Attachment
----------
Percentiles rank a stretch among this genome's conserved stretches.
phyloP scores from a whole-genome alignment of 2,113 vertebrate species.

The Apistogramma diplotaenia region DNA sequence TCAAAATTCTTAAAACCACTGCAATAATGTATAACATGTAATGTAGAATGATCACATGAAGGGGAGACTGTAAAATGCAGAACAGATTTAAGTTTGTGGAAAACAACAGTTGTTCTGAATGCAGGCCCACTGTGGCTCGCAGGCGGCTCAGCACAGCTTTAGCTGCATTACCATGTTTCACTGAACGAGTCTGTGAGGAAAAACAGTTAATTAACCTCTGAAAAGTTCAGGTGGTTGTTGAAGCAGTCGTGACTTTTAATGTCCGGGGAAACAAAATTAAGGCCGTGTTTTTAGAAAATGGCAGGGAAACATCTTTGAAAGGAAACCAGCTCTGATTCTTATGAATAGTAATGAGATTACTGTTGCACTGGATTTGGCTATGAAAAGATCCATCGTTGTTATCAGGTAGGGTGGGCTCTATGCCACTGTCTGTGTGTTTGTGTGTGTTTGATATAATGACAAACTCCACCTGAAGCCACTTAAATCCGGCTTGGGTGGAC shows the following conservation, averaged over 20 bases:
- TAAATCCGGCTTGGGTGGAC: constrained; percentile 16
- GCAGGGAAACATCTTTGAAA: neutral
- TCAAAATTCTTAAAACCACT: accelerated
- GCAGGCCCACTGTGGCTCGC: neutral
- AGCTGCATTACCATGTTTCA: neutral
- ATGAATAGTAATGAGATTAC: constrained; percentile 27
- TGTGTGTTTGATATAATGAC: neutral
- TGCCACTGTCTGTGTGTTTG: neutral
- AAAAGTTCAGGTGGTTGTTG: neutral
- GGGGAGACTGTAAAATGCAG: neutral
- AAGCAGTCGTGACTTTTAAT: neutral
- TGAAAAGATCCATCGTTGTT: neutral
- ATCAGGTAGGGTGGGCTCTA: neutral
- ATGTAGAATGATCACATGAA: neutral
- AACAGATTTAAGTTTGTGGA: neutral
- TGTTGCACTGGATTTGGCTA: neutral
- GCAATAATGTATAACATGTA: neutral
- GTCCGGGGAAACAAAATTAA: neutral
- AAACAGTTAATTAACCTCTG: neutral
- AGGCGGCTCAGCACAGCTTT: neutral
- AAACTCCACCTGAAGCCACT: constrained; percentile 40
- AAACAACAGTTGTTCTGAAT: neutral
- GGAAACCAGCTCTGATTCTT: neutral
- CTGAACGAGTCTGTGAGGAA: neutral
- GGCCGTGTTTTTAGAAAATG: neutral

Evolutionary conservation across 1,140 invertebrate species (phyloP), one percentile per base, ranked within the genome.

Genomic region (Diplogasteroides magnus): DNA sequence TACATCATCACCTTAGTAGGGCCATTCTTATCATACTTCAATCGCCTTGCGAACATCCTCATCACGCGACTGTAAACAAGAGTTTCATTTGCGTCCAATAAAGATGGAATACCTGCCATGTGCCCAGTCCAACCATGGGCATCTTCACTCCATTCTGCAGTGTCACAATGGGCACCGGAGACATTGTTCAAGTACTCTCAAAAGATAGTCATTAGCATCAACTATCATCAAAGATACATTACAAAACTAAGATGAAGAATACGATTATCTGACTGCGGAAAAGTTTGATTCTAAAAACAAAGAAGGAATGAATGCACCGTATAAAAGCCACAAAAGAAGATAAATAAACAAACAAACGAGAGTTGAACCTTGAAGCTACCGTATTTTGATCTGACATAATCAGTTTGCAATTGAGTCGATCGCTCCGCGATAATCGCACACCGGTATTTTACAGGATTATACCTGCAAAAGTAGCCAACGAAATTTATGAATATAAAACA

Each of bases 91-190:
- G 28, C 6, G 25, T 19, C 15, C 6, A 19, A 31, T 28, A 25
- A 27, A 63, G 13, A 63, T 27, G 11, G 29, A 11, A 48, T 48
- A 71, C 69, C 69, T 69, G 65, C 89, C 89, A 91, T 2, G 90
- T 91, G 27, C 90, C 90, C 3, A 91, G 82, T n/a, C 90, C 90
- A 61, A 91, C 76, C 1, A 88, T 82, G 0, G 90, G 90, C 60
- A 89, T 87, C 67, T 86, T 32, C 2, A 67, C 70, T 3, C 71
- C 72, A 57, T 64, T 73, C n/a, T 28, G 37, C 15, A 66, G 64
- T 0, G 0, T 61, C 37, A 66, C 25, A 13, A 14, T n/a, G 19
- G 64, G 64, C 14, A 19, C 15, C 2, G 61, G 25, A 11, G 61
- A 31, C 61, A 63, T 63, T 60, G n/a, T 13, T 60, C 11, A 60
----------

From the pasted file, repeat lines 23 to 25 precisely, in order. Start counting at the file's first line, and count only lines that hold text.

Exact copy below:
- AGGCGGCTCAGCACAGCTTT: neutral
- AAACTCCACCTGAAGCCACT: constrained; percentile 40
- AAACAACAGTTGTTCTGAAT: neutral